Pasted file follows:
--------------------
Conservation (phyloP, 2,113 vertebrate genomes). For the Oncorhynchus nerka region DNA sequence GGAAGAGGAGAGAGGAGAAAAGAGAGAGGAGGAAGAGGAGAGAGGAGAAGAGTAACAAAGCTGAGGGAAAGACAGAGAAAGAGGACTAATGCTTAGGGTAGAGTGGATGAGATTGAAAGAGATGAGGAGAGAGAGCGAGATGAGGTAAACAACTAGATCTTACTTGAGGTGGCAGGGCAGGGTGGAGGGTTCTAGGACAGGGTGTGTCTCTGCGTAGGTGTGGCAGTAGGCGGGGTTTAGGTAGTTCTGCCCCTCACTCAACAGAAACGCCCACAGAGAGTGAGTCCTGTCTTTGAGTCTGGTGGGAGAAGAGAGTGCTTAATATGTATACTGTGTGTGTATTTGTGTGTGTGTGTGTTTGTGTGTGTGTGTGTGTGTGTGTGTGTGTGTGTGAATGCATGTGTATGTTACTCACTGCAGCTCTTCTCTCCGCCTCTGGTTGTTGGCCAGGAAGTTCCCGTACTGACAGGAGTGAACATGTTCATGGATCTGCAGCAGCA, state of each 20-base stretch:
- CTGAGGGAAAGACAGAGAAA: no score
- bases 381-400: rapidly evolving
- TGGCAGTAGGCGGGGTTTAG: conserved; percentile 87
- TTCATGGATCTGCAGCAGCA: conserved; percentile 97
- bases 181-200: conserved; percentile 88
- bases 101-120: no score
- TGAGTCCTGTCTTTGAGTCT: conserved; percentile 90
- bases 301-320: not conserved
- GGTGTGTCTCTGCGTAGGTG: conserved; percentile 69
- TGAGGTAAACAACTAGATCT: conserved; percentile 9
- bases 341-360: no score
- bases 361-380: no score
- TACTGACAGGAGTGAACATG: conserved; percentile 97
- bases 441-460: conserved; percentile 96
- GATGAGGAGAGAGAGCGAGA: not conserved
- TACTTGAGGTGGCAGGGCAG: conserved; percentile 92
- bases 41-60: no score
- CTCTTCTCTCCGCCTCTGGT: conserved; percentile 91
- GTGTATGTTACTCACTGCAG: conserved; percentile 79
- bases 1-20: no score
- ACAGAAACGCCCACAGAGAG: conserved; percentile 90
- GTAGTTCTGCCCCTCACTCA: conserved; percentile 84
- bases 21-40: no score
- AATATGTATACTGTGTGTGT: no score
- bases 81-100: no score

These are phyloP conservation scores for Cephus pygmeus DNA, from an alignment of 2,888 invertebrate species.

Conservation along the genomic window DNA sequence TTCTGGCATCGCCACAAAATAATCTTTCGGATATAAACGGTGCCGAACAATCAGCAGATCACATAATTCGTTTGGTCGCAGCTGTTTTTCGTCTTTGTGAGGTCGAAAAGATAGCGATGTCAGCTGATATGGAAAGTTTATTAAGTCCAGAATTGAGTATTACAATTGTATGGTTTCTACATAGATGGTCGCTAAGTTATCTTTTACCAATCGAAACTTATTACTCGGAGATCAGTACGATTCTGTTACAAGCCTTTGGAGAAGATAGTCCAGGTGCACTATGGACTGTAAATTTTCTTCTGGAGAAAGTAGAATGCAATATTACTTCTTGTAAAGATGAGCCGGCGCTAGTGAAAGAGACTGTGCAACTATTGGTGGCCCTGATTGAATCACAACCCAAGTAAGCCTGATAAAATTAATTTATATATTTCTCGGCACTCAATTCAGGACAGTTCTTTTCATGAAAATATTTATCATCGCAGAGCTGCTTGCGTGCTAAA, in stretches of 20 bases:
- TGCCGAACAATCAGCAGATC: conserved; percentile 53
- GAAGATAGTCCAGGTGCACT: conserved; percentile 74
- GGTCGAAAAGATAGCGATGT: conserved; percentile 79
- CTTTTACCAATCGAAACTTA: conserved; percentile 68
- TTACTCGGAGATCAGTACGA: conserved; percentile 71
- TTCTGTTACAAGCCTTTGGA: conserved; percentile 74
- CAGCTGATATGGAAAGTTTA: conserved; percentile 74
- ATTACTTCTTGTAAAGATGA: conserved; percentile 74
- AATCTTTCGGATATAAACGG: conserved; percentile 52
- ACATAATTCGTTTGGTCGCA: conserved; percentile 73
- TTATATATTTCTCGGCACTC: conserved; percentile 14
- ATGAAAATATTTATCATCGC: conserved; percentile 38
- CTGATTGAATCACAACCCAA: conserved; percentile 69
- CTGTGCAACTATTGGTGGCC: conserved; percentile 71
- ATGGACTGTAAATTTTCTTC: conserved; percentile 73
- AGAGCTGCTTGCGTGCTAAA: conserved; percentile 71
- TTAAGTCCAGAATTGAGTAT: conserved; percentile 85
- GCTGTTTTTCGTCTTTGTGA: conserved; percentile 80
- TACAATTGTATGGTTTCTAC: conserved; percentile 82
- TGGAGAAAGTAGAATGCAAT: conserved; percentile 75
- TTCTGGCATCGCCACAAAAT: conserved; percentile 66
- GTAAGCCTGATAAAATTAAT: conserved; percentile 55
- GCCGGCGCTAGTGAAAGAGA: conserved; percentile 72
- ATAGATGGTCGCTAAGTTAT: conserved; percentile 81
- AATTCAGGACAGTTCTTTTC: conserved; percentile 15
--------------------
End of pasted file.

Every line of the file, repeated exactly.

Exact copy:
Conservation (phyloP, 2,113 vertebrate genomes). For the Oncorhynchus nerka region DNA sequence GGAAGAGGAGAGAGGAGAAAAGAGAGAGGAGGAAGAGGAGAGAGGAGAAGAGTAACAAAGCTGAGGGAAAGACAGAGAAAGAGGACTAATGCTTAGGGTAGAGTGGATGAGATTGAAAGAGATGAGGAGAGAGAGCGAGATGAGGTAAACAACTAGATCTTACTTGAGGTGGCAGGGCAGGGTGGAGGGTTCTAGGACAGGGTGTGTCTCTGCGTAGGTGTGGCAGTAGGCGGGGTTTAGGTAGTTCTGCCCCTCACTCAACAGAAACGCCCACAGAGAGTGAGTCCTGTCTTTGAGTCTGGTGGGAGAAGAGAGTGCTTAATATGTATACTGTGTGTGTATTTGTGTGTGTGTGTGTTTGTGTGTGTGTGTGTGTGTGTGTGTGTGTGTGTGAATGCATGTGTATGTTACTCACTGCAGCTCTTCTCTCCGCCTCTGGTTGTTGGCCAGGAAGTTCCCGTACTGACAGGAGTGAACATGTTCATGGATCTGCAGCAGCA, state of each 20-base stretch:
- CTGAGGGAAAGACAGAGAAA: no score
- bases 381-400: rapidly evolving
- TGGCAGTAGGCGGGGTTTAG: conserved; percentile 87
- TTCATGGATCTGCAGCAGCA: conserved; percentile 97
- bases 181-200: conserved; percentile 88
- bases 101-120: no score
- TGAGTCCTGTCTTTGAGTCT: conserved; percentile 90
- bases 301-320: not conserved
- GGTGTGTCTCTGCGTAGGTG: conserved; percentile 69
- TGAGGTAAACAACTAGATCT: conserved; percentile 9
- bases 341-360: no score
- bases 361-380: no score
- TACTGACAGGAGTGAACATG: conserved; percentile 97
- bases 441-460: conserved; percentile 96
- GATGAGGAGAGAGAGCGAGA: not conserved
- TACTTGAGGTGGCAGGGCAG: conserved; percentile 92
- bases 41-60: no score
- CTCTTCTCTCCGCCTCTGGT: conserved; percentile 91
- GTGTATGTTACTCACTGCAG: conserved; percentile 79
- bases 1-20: no score
- ACAGAAACGCCCACAGAGAG: conserved; percentile 90
- GTAGTTCTGCCCCTCACTCA: conserved; percentile 84
- bases 21-40: no score
- AATATGTATACTGTGTGTGT: no score
- bases 81-100: no score

These are phyloP conservation scores for Cephus pygmeus DNA, from an alignment of 2,888 invertebrate species.

Conservation along the genomic window DNA sequence TTCTGGCATCGCCACAAAATAATCTTTCGGATATAAACGGTGCCGAACAATCAGCAGATCACATAATTCGTTTGGTCGCAGCTGTTTTTCGTCTTTGTGAGGTCGAAAAGATAGCGATGTCAGCTGATATGGAAAGTTTATTAAGTCCAGAATTGAGTATTACAATTGTATGGTTTCTACATAGATGGTCGCTAAGTTATCTTTTACCAATCGAAACTTATTACTCGGAGATCAGTACGATTCTGTTACAAGCCTTTGGAGAAGATAGTCCAGGTGCACTATGGACTGTAAATTTTCTTCTGGAGAAAGTAGAATGCAATATTACTTCTTGTAAAGATGAGCCGGCGCTAGTGAAAGAGACTGTGCAACTATTGGTGGCCCTGATTGAATCACAACCCAAGTAAGCCTGATAAAATTAATTTATATATTTCTCGGCACTCAATTCAGGACAGTTCTTTTCATGAAAATATTTATCATCGCAGAGCTGCTTGCGTGCTAAA, in stretches of 20 bases:
- TGCCGAACAATCAGCAGATC: conserved; percentile 53
- GAAGATAGTCCAGGTGCACT: conserved; percentile 74
- GGTCGAAAAGATAGCGATGT: conserved; percentile 79
- CTTTTACCAATCGAAACTTA: conserved; percentile 68
- TTACTCGGAGATCAGTACGA: conserved; percentile 71
- TTCTGTTACAAGCCTTTGGA: conserved; percentile 74
- CAGCTGATATGGAAAGTTTA: conserved; percentile 74
- ATTACTTCTTGTAAAGATGA: conserved; percentile 74
- AATCTTTCGGATATAAACGG: conserved; percentile 52
- ACATAATTCGTTTGGTCGCA: conserved; percentile 73
- TTATATATTTCTCGGCACTC: conserved; percentile 14
- ATGAAAATATTTATCATCGC: conserved; percentile 38
- CTGATTGAATCACAACCCAA: conserved; percentile 69
- CTGTGCAACTATTGGTGGCC: conserved; percentile 71
- ATGGACTGTAAATTTTCTTC: conserved; percentile 73
- AGAGCTGCTTGCGTGCTAAA: conserved; percentile 71
- TTAAGTCCAGAATTGAGTAT: conserved; percentile 85
- GCTGTTTTTCGTCTTTGTGA: conserved; percentile 80
- TACAATTGTATGGTTTCTAC: conserved; percentile 82
- TGGAGAAAGTAGAATGCAAT: conserved; percentile 75
- TTCTGGCATCGCCACAAAAT: conserved; percentile 66
- GTAAGCCTGATAAAATTAAT: conserved; percentile 55
- GCCGGCGCTAGTGAAAGAGA: conserved; percentile 72
- ATAGATGGTCGCTAAGTTAT: conserved; percentile 81
- AATTCAGGACAGTTCTTTTC: conserved; percentile 15